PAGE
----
Spokane Journal of Business

Mainstream Electric sees surge of new growth

Company adds services, plans greater expansion

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-—LeAnn Bjerken
Elaine Damschen, president and co-owner of Mainstream Electric Inc., says the company has expanded its services in recent years, which has accounted for a portion of its revenue growth.

Post Falls-based residential and commercial electric service and repair company Mainstream Electric Inc. has been on a growth streak the last three years and doesn’t plan to slow down anytime soon, says co-owner and company President Elaine Damschen.

“We’ve seen continual year-over-year growth for electrical services,” she says. “And more recently, we’ve started to see an almost equal demand for services across all of our service divisions.”

Damschen says the company was included recently in Inc. magazine’s list of Top 5,000 fastest growing private businesses in the U.S. New York-based Inc. magazine, which compiles the annual list, measured company’s revenue growth from 2015 through 2017.

She says during that three-year period, Mainstream saw a 90 percent growth in revenue, ranking it 3,937 on the list overall.

“At the start of that period, Mainstream was still only doing electrical work,” says Damschen. “Most of our growth came in after we decided to add service divisions for heating and cooling in 2016 and plumbing in early 2017.” 

It’s largely thanks to its newly expanded service areas, that Damschen says Mainstream also expects to see an additional 20 percent revenue growth by the end of 2018.

She declines to disclose specific revenue figures. 

“We currently have 29 employees, but we’re looking to grow our service divisions even more,” she says. “We’re hoping to hire more licensed tradesmen in each, as well as some apprentices.” 

Mainstream, which started as an at-home business in 2000, is co-owned by Damschen and her husband, Todd, an electrician by trade who currently serves as company CEO.

“I started my career as a teacher, but I got involved in the business early on to help out and just fell in love with it,” says Damschen. “Eventually, that led me to go back to school for my master’s in business from Boise State University.”

Located in a 4,500-square-foot building at 890 Innovation Way in Post Falls, the company provides electrical service and repair, heating and cooling, and plumbing services to both residential and commercial clients throughout the greater Spokane area and parts of North Idaho, Damschen says.

Damschen says the decision to add new service divisions was partly due to business advice she’d heard while listening to Jay Abraham, founder and CEO of the Abraham Group Inc., a Los Angeles-based marketing consultant firm focused on providing growth strategies to businesses.

“Todd and I are both avid learners of business, and one of the things we’d heard Jay speak about was this idea that a business should have multiple pillars or revenue streams to support it,” she says. “We realized we might be relying too much on just electric services and decided to add the new divisions as a way of keeping our business strong should one of those areas experience leaner times.”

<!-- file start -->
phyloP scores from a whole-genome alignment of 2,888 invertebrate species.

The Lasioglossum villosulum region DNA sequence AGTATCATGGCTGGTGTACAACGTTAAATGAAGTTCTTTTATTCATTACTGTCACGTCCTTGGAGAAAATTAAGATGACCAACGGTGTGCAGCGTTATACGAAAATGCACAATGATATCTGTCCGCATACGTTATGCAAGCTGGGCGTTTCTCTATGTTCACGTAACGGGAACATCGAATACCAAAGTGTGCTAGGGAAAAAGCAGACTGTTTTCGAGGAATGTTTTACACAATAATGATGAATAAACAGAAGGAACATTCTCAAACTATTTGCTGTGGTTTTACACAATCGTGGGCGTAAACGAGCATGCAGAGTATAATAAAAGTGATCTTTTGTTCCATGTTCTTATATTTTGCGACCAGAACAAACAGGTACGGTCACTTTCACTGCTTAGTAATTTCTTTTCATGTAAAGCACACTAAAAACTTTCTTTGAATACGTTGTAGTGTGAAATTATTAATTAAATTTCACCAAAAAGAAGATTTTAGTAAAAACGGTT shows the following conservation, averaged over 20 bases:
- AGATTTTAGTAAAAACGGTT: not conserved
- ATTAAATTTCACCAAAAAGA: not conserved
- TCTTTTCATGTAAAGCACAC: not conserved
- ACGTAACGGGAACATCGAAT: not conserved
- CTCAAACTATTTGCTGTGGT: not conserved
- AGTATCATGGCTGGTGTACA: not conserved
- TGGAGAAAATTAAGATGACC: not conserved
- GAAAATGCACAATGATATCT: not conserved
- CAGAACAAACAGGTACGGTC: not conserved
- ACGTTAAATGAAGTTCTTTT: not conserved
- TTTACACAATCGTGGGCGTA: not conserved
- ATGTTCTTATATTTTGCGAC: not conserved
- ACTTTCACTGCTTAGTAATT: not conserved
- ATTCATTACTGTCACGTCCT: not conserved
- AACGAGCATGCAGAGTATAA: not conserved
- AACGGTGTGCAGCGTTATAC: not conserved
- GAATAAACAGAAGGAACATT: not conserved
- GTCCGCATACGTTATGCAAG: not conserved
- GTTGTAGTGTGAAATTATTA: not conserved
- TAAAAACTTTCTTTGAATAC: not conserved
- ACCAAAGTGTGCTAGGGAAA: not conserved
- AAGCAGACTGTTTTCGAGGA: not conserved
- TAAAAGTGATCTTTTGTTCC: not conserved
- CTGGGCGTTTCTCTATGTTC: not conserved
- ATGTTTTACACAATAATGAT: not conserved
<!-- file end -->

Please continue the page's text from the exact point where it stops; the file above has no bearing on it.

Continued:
Damschen says another part of the decision to add service areas came from client feedback.

“Many of our clients have asked our advice for finding local experts in those other areas over the years,” she says. “It felt like a natural progression to begin offering those services and make Mainstream into a one-stop shop for customers.”

Damschen says some of the company’s continued growth also has to do with its membership in an organization called the Next Star Network, a member-owned, national trade organization based in Minneapolis that provides its members with business and leadership coaching, as well as networking opportunities.

“Next Star has over 620 members who all share the same business model,” she says. “Having access to their network and advice has helped us to continue to be successful.”

Damschen says she has been part of the Next Star Network’s board of directors for two years now, helping to represent the electrical trade at the national level. 

“The board focuses on member issues and concerns, as well as initiatives like how to bring more youth and veterans into the trades industries,” she says. “We recently created some online education courses for heating, cooling, and plumbing that our members can subscribe to, and hope to add one for electrical soon.”

Damschen says that given the current shortage of skilled tradesmen, it can be hard to find qualified candidates to hire.

“Part of it is that the education system is still so focused on college-bound students and less on the trades,” Damschen says. “Another part of it is that Mainstream is a company that insists employees be able to pass a background check, be drug free, and have a clean driving record, which lowers the pool we have to choose from.”

In spite of those challenges, Damschen says she’s optimistic the shortage will work itself out eventually.

“We actually have one employee who is a first-year North Idaho college professor, and he says the number of students going into those fields is increasing,” she says. “There’s also an influx of people moving to this area, which helps too.”

Looking ahead, Damschen says the company is also contemplating expanding to include a second location.

 “We’d like to find another Northwest city to expand into,” she says. “Some of the areas we’re considering are Seattle, Boise, and Portland.”

LeAnn Bjerken
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Reporter LeAnn Bjerken covers health care at the Journal of Business. A Minnesota native and cat lover, she enjoys beachside vacations and writing poetry. LeAnn has worked for the Journal since 2015.

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